The EU itself, and the stifling consensus that sustains it in its current form, is directly responsible for creating the conditions within which these threats are arising. Moreover, the complete failure of a progressive left to form a continent-wide movement insisting on fundamental EU reform adds to the impending sense of crisis.

Continue reading “We underestimate the rise of the far right at our peril”

The hubris of our leading politicians will land us in trouble yet

Brendan Ogle UniteMarch 29th: Hubris, ‘excessive pride or self-confidence’, is defining the current leadership of the state. It is increasingly manifest in the actions of the Taoiseach and Tánaiste and it is now not only apparent domestically, but on the international stage too.

Three weeks ago I wrote about the Strategic Development Unit (SDU) and how, within weeks of becoming Taoiseach, Leo Varadkar had set in train plans for a new government media outfit that would cost €5m of taxpayer’s money. The SDU ended up pushing a Fine Gael agenda, Fine Gael election candidates, and paying regional newspapers to present government ad’s (call them propaganda if you wish) as news copy. Only a Taoiseach imbued with large dollops of hubris could have thought he’d get away with it. But yesterday it was announced that now that these activities have been exposed to public scrutiny the unit is to be abolished, and not a minute too soon. Continue reading “The hubris of our leading politicians will land us in trouble yet”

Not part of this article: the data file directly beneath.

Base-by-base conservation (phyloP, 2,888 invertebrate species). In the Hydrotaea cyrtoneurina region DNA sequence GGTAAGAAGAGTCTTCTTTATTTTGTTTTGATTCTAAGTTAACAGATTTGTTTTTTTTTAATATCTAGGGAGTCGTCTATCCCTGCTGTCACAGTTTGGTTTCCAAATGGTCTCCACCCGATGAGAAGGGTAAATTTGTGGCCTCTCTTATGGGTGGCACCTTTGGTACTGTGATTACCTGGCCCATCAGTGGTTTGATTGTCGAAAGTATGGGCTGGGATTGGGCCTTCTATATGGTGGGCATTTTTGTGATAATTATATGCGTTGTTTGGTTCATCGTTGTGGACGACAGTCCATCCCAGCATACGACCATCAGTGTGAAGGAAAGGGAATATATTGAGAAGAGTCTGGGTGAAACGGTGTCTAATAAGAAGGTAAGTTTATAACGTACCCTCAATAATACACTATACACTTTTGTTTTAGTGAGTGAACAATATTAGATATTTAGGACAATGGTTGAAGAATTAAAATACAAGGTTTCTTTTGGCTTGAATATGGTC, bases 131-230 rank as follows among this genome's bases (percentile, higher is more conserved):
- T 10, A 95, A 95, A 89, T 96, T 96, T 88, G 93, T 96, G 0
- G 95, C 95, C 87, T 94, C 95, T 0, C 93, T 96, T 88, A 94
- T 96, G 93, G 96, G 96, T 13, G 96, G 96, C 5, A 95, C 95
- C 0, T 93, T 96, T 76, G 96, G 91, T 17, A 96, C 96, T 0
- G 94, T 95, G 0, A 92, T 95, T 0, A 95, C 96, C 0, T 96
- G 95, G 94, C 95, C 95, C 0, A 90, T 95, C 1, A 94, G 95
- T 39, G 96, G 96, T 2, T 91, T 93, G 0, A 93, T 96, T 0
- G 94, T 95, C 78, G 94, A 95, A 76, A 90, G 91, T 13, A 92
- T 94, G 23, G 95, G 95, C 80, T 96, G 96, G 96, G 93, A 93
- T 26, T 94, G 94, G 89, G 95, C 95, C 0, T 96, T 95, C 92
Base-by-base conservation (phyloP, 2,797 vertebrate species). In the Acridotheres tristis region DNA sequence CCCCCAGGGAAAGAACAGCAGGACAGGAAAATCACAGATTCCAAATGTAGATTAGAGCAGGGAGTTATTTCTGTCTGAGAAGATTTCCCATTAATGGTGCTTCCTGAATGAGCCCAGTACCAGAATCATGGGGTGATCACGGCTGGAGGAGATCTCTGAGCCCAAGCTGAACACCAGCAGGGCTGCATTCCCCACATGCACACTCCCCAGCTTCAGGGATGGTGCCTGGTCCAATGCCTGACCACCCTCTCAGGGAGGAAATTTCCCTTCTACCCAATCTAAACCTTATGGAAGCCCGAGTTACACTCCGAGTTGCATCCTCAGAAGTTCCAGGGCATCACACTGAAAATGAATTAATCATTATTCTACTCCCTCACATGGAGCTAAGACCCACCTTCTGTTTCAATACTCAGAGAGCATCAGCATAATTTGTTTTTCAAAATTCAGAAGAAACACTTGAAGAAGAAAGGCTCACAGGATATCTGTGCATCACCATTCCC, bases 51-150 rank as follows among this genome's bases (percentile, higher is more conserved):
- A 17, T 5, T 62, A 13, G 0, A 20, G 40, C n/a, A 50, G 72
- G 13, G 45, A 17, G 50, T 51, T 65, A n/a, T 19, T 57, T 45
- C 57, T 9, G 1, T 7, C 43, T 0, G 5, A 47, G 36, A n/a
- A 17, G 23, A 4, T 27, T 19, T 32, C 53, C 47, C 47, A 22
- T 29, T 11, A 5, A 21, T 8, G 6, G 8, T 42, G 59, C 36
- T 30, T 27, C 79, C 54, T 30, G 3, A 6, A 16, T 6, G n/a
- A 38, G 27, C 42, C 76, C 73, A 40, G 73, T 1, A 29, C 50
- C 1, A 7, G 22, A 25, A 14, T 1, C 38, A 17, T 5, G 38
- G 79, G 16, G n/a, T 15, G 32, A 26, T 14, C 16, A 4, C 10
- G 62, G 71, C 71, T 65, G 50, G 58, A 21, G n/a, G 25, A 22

Let us take our collective heads out of the sand and just trust women

Brendan Ogle UniteIn 2015 in Croke Park the Unite Ireland Policy Conference debated the issue of Repeal of the 8th amendment to Bunreacht na hÉireann. I was a proud Unite member that day, not only because of the outcome of the debate, but because we had it. As an observer it was a difficult debate to listen to in many ways. Feelings ran high. If you think of the most extreme views you can imagine on the issue, on both sides, or that you might see on social media or hear on your doorstep from canvassers, rest assured that they were expressed in Croke Park at that conference too.

The outcome was that Unite supports Repeal of the 8th Amendment, and will campaign for that in the upcoming referendum. We will do so as a founding member of the Trade Union Campaign to Repeal the 8th Amendment, as a member of the Coalition for Repeal, and also in our own right as a Union. Of course, that does not mean that every member of Unite supports that position, and people will of course vote freely in the referendum in accordance with their own views, but it does mean that the Union has a decided position following a decision of our elected delegates at the appropriate Conference.

The necessary debate that we will have as a nation in the coming months promises to be difficult, and there is little enough sign that it will be conducted in an appropriate manner, but to me the matter has crystalised around a number of points.

Continue reading “Let us take our collective heads out of the sand and just trust women”

There’s a reason why neo-liberals have anti-trade-union positions

Brendan Ogle UniteIf you are under 30 years of age there is a strong possibility that you have never read, or seen, a positive feature about Trade Unions in the mainstream media. In that environment a climate of suspicion towards, and even hostility to, collective organising is easily fostered. But in essence a union is nothing more than a collective of workers coming together (in ‘union’) in the belief that they have more leverage and influence in improving their terms and conditions acting together than they do on their own. This idea, working together for the collective good, stretches right back to the late 18th century but it is as necessary now as it has ever been, perhaps in many ways more so.

Continue reading “There’s a reason why neo-liberals have anti-trade-union positions”